Paraneoplastic neurological syndromes (PNS) are the immune-mediated effects of a remote cancer and are characterised by an autoantibody response against antigens expressed by the tumour. Classically, well-characterised ‘onconeuronal’ antibodies target intracellular antigens and hence cannot access their antigens across intact cell membranes. The pathogenic mediators are likely to be neuronal-specific T cells. There is a variable response to immunotherapies and the clinical syndrome helps to direct the search for a specific set of tumours. By contrast, many newly emerging autoantibodies with oncological associations target cell surface epitopes and can exert direct pathogenic effects on both the central and peripheral nervous systems. Patients with these cell-surface directed autoantibodies often clearly respond to immunotherapies. Overall, the clinical, serological and oncological features in an individual patient helps determine the clinical relevance of the syndrome and hence guide its management. We summarise current knowledge and a practical approach to the investigation, diagnosis, treatment and outcomes of patients with suspected PNS.
- paraneoplastic syndrome
- clinical neurology
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Contributors SRI and SB conceived the study and produced the first draft. CU and JH edited the manuscript for intellectual content. All authors approved the final text.
Funding SRI is supported by the Wellcome Trust (104079/Z/14/Z), Medical Research Council(MR/V007173/1), BMA Research Grants - Vera Down grant (2013), Margaret Temple (2017), Epilepsy Research UK (P1201), the Fulbright UK-US commission (MS Society research award) and by the National Institute for Health Research (NIHR) Oxford Biomedical Research Centre. This research was funded in whole, or in part, by the Wellcome Trust (grant number 104079/Z/14/Z). JH is supported by a public grant overseen by the French National Research Agency (ANR), as part of the second 'Investissements d'Avenir' programme called BETPSY (reference ANR-18-RHUS-0012, https://www.rhu-betpsy.fr/). For the purpose of open access, the author has applied a CC BY public copyright licence to any author accepted manuscript version arising from this submission. SB has received salary support from the NIHR and is currently supported by the Wellcome Trust. CU is supported by the Friedman Award for Health Scholars (University of British Columbia) and received salary support from the UBC Division of Neurology.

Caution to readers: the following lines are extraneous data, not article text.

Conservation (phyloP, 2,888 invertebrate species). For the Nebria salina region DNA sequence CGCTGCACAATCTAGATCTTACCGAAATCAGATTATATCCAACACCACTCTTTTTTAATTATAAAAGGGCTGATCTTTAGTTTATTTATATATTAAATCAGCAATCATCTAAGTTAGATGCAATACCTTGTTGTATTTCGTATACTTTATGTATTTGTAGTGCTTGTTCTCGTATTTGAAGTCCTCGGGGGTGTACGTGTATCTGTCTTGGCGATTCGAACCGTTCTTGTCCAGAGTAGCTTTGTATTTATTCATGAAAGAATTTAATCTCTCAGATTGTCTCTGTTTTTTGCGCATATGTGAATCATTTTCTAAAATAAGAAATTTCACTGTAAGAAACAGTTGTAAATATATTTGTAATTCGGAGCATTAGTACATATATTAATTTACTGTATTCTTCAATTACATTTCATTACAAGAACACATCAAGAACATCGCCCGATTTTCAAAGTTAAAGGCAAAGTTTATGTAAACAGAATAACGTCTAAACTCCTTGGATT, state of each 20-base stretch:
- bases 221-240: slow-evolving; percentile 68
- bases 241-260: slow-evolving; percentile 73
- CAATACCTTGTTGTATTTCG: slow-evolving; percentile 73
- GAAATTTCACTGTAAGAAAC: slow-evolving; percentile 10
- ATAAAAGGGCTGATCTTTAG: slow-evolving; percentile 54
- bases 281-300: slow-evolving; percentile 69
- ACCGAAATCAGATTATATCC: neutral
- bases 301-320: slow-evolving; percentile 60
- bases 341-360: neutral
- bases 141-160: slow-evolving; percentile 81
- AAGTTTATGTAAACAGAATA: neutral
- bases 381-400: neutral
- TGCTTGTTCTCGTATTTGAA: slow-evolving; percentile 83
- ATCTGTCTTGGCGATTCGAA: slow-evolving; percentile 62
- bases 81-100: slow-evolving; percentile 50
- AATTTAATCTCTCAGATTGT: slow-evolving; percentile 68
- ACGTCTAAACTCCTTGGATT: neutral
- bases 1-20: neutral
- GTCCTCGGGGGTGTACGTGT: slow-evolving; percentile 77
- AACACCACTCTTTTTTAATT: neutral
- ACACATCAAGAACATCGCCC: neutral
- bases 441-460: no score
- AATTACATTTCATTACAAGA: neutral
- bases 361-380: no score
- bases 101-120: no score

Disclaimer The views expressed are those of the authors and not necessarily those of the NHS, the National Institute for Health Research, the Department of Health, UBC, or Vancouver Coastal Health. The funders had no role in the preparation, review or approval of the manuscript, and decision to submit the manuscript for publication.
Competing interests SRI is a coapplicant and receives royalties on patent application WO/2010/046716 (UK patent number, PCT/GB2009/051441) entitled ‘Neurological Autoimmune Disorders’. The patent has been licensed commercially for the development of assays for LGI1 and other VGKC complex antibodies. SRI and SB are coapplicants on a patent application entitled 'Diagnostic Strategy to Improve Specificity of CASPR2 Antibody Detection' (PCT/GB2019/051257, publication number WO/2019/211633 and UK1807410.4). SRI has received honoraria from UCB, MedImmun, ADC therapeutics and Medlink Neurology, and research support from CSL Behring, UCB and ONO Pharma. CU and JH declare no competing interests with respect to this publication.
Provenance and peer review Commissioned. Externally peer reviewed by Neil Anderson, Auckland, New Zealand.
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